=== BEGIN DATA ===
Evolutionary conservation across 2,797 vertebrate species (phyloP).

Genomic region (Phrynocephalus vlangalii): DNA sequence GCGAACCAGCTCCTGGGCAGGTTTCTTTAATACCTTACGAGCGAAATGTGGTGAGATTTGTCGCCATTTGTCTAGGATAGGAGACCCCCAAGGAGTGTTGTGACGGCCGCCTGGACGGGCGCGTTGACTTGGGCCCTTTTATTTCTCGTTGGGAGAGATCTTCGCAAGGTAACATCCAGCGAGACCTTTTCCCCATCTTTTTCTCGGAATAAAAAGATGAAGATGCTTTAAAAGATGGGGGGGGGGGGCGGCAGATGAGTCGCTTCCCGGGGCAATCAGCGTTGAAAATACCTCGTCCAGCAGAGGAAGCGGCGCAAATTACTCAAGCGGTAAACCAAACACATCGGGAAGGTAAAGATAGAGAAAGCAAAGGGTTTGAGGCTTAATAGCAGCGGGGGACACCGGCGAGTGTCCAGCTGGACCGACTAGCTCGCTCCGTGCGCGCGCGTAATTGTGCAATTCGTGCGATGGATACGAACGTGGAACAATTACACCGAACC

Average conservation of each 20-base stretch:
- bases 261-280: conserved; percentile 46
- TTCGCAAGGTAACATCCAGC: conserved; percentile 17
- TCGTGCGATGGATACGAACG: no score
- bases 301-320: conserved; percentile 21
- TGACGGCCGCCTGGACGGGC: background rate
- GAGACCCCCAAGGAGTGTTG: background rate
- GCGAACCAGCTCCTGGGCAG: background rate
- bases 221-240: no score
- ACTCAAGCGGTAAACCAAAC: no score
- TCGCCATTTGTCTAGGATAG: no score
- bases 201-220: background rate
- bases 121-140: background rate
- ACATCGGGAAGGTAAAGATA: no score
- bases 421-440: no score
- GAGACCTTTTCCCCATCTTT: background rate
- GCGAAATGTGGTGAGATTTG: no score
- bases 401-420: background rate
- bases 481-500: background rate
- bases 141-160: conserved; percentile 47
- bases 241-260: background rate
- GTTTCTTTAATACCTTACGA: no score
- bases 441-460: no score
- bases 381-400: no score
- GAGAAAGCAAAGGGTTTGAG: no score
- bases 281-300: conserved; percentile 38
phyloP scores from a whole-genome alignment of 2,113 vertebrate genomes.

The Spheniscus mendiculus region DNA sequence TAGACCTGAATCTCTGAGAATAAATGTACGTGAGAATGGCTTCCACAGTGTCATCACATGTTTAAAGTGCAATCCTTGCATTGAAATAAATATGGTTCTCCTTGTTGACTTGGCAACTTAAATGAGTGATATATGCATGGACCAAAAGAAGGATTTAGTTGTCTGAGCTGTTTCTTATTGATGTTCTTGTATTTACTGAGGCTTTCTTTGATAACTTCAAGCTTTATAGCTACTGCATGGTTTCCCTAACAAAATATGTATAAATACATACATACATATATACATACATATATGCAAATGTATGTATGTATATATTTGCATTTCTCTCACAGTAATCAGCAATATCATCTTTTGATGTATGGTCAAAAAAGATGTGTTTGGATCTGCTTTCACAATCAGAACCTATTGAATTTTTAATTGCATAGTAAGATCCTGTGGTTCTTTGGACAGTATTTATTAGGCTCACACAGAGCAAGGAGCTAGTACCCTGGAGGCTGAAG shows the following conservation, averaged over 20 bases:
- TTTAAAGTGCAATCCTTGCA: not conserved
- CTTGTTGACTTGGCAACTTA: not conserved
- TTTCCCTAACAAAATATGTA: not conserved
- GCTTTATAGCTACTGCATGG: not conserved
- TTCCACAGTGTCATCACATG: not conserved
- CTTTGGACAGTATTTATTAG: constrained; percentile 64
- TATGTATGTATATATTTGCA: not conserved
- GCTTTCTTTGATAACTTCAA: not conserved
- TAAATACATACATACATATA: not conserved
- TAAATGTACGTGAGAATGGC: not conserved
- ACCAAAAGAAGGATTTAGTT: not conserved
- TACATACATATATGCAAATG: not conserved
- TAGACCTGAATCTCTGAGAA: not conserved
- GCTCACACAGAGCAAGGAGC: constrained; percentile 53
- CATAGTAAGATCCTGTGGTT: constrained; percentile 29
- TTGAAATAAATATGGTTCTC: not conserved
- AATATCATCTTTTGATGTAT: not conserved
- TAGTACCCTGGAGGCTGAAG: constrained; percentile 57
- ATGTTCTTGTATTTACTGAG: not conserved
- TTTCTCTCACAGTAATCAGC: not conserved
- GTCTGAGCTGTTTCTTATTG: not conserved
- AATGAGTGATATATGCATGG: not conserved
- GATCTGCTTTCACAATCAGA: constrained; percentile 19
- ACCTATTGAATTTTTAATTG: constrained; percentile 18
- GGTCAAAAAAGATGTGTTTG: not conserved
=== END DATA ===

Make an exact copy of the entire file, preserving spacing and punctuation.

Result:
Evolutionary conservation across 2,797 vertebrate species (phyloP).

Genomic region (Phrynocephalus vlangalii): DNA sequence GCGAACCAGCTCCTGGGCAGGTTTCTTTAATACCTTACGAGCGAAATGTGGTGAGATTTGTCGCCATTTGTCTAGGATAGGAGACCCCCAAGGAGTGTTGTGACGGCCGCCTGGACGGGCGCGTTGACTTGGGCCCTTTTATTTCTCGTTGGGAGAGATCTTCGCAAGGTAACATCCAGCGAGACCTTTTCCCCATCTTTTTCTCGGAATAAAAAGATGAAGATGCTTTAAAAGATGGGGGGGGGGGGCGGCAGATGAGTCGCTTCCCGGGGCAATCAGCGTTGAAAATACCTCGTCCAGCAGAGGAAGCGGCGCAAATTACTCAAGCGGTAAACCAAACACATCGGGAAGGTAAAGATAGAGAAAGCAAAGGGTTTGAGGCTTAATAGCAGCGGGGGACACCGGCGAGTGTCCAGCTGGACCGACTAGCTCGCTCCGTGCGCGCGCGTAATTGTGCAATTCGTGCGATGGATACGAACGTGGAACAATTACACCGAACC

Average conservation of each 20-base stretch:
- bases 261-280: conserved; percentile 46
- TTCGCAAGGTAACATCCAGC: conserved; percentile 17
- TCGTGCGATGGATACGAACG: no score
- bases 301-320: conserved; percentile 21
- TGACGGCCGCCTGGACGGGC: background rate
- GAGACCCCCAAGGAGTGTTG: background rate
- GCGAACCAGCTCCTGGGCAG: background rate
- bases 221-240: no score
- ACTCAAGCGGTAAACCAAAC: no score
- TCGCCATTTGTCTAGGATAG: no score
- bases 201-220: background rate
- bases 121-140: background rate
- ACATCGGGAAGGTAAAGATA: no score
- bases 421-440: no score
- GAGACCTTTTCCCCATCTTT: background rate
- GCGAAATGTGGTGAGATTTG: no score
- bases 401-420: background rate
- bases 481-500: background rate
- bases 141-160: conserved; percentile 47
- bases 241-260: background rate
- GTTTCTTTAATACCTTACGA: no score
- bases 441-460: no score
- bases 381-400: no score
- GAGAAAGCAAAGGGTTTGAG: no score
- bases 281-300: conserved; percentile 38
phyloP scores from a whole-genome alignment of 2,113 vertebrate genomes.

The Spheniscus mendiculus region DNA sequence TAGACCTGAATCTCTGAGAATAAATGTACGTGAGAATGGCTTCCACAGTGTCATCACATGTTTAAAGTGCAATCCTTGCATTGAAATAAATATGGTTCTCCTTGTTGACTTGGCAACTTAAATGAGTGATATATGCATGGACCAAAAGAAGGATTTAGTTGTCTGAGCTGTTTCTTATTGATGTTCTTGTATTTACTGAGGCTTTCTTTGATAACTTCAAGCTTTATAGCTACTGCATGGTTTCCCTAACAAAATATGTATAAATACATACATACATATATACATACATATATGCAAATGTATGTATGTATATATTTGCATTTCTCTCACAGTAATCAGCAATATCATCTTTTGATGTATGGTCAAAAAAGATGTGTTTGGATCTGCTTTCACAATCAGAACCTATTGAATTTTTAATTGCATAGTAAGATCCTGTGGTTCTTTGGACAGTATTTATTAGGCTCACACAGAGCAAGGAGCTAGTACCCTGGAGGCTGAAG shows the following conservation, averaged over 20 bases:
- TTTAAAGTGCAATCCTTGCA: not conserved
- CTTGTTGACTTGGCAACTTA: not conserved
- TTTCCCTAACAAAATATGTA: not conserved
- GCTTTATAGCTACTGCATGG: not conserved
- TTCCACAGTGTCATCACATG: not conserved
- CTTTGGACAGTATTTATTAG: constrained; percentile 64
- TATGTATGTATATATTTGCA: not conserved
- GCTTTCTTTGATAACTTCAA: not conserved
- TAAATACATACATACATATA: not conserved
- TAAATGTACGTGAGAATGGC: not conserved
- ACCAAAAGAAGGATTTAGTT: not conserved
- TACATACATATATGCAAATG: not conserved
- TAGACCTGAATCTCTGAGAA: not conserved
- GCTCACACAGAGCAAGGAGC: constrained; percentile 53
- CATAGTAAGATCCTGTGGTT: constrained; percentile 29
- TTGAAATAAATATGGTTCTC: not conserved
- AATATCATCTTTTGATGTAT: not conserved
- TAGTACCCTGGAGGCTGAAG: constrained; percentile 57
- ATGTTCTTGTATTTACTGAG: not conserved
- TTTCTCTCACAGTAATCAGC: not conserved
- GTCTGAGCTGTTTCTTATTG: not conserved
- AATGAGTGATATATGCATGG: not conserved
- GATCTGCTTTCACAATCAGA: constrained; percentile 19
- ACCTATTGAATTTTTAATTG: constrained; percentile 18
- GGTCAAAAAAGATGTGTTTG: not conserved